• Because the resulting apurinic site cannot specify a complementary base
    • This causes a mutation in the newly synthesized complementary strand three-quarters of the time
  48. Deamination
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    yet another naturally occurring modification of DNAs info in which an amino group (-NH2) is removed
  49. Deaminiation can change cytosine (C) to _______, the nitrogenous base found in RNA but not in DNA
    uracil (U)
  50. Why is it that deamination followed by replication may alter a C-G base pair to a T-A pair in future generation of DNA molecules? What kind of mutation is this?
    • Because U pairs with A rather G
    • transition mutation
  51. Other assaults include naturally occurring radiation such as ______ ______ and _______ which break the sugar phosphate backbone
    • cosmic rays and X-rays
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  52. Ultraviolet light is another possible source of assault which causes adjacent _______ residues to become chemically linked into _______-______ _______
    • thymine
    • thymine-thymine dimers
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  53. In the image, _______ damage is done to _____ of the four bases. If not repaired before DNA replication, all of these changes alter the info of the DNA molecule ________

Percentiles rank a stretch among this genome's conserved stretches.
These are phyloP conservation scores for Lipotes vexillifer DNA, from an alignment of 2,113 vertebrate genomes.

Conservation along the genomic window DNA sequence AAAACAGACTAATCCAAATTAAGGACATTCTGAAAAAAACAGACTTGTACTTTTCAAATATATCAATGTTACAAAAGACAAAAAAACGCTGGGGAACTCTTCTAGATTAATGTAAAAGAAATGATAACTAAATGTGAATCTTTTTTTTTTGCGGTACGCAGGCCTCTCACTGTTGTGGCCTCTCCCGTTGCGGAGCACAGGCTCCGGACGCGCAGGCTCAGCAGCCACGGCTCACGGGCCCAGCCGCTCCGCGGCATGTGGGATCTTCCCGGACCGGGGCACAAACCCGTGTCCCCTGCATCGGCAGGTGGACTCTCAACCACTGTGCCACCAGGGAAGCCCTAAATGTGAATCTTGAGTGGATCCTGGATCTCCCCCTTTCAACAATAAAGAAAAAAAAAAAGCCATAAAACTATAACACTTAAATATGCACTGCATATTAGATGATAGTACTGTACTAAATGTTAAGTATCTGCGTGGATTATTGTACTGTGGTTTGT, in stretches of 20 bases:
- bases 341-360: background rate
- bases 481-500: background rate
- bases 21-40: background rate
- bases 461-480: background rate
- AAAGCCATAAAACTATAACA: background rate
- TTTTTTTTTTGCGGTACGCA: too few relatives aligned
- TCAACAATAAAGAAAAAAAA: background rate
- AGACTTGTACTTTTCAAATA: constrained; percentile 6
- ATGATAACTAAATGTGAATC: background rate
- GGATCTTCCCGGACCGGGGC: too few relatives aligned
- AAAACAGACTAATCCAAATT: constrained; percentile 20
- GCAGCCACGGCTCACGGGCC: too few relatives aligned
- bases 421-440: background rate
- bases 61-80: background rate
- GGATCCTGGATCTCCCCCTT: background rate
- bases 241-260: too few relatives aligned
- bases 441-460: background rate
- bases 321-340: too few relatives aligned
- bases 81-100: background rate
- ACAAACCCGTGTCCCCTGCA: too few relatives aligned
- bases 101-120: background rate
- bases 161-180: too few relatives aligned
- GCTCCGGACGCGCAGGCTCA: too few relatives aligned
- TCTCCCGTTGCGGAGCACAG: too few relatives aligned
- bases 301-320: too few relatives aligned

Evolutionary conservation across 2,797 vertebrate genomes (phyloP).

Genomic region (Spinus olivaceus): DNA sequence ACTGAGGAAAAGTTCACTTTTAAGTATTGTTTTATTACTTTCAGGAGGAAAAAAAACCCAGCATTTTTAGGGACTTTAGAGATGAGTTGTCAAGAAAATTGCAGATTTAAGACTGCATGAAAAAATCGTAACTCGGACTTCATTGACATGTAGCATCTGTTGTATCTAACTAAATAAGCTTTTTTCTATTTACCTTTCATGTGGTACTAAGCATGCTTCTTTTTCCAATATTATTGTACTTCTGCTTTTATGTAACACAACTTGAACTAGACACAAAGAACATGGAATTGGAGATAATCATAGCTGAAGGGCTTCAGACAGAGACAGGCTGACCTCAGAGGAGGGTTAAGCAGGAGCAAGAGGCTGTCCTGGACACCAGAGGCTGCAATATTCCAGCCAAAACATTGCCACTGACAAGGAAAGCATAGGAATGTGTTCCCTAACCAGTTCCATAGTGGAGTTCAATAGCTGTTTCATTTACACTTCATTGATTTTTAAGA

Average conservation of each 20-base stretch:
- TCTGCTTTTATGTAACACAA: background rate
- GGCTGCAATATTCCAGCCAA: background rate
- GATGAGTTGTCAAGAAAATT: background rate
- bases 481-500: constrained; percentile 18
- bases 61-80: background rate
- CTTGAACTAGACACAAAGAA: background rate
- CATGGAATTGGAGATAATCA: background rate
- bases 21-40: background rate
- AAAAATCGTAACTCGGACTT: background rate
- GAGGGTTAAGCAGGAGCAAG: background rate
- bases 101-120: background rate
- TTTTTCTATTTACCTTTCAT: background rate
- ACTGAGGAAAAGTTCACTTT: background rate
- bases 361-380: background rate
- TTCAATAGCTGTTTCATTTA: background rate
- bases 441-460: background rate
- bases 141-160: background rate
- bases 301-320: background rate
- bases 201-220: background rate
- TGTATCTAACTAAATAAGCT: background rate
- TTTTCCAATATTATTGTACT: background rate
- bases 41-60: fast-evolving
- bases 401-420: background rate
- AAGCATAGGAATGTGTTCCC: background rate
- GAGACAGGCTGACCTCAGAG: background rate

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    • oxidative
    • one
    • permanently
  54. If the cellular machinery for some reason incorporates an incorrect base during replication, for instance, a C opposite an A instead of the expected T, what happens during the next replication cycle?
    One of the daughter DNAs will have the normal A-T base pair while the other will have a mutant G-C
  55. Careful measurements of the fidelity of replication in vivo, in both bacteria and human cells, show that such errors are exceedingly _____
    rare (less than 1 in 109 base pairs)
  56. The replication machinery ________ errors through successive stages of correction. In the test tube, DNA polymerases replicate DNA with an error rate of about one mistake in every _____ bases copied
    • minimizes
    • 106
  57. This rate is about ______ fold worse than that achieved by the cell. Even so, it is impressively low and is only attained because polymerase molecules provide, along with their ________ function, a _______/_______ function in the form of a _______ that is activated whenever the polymerase makes a ________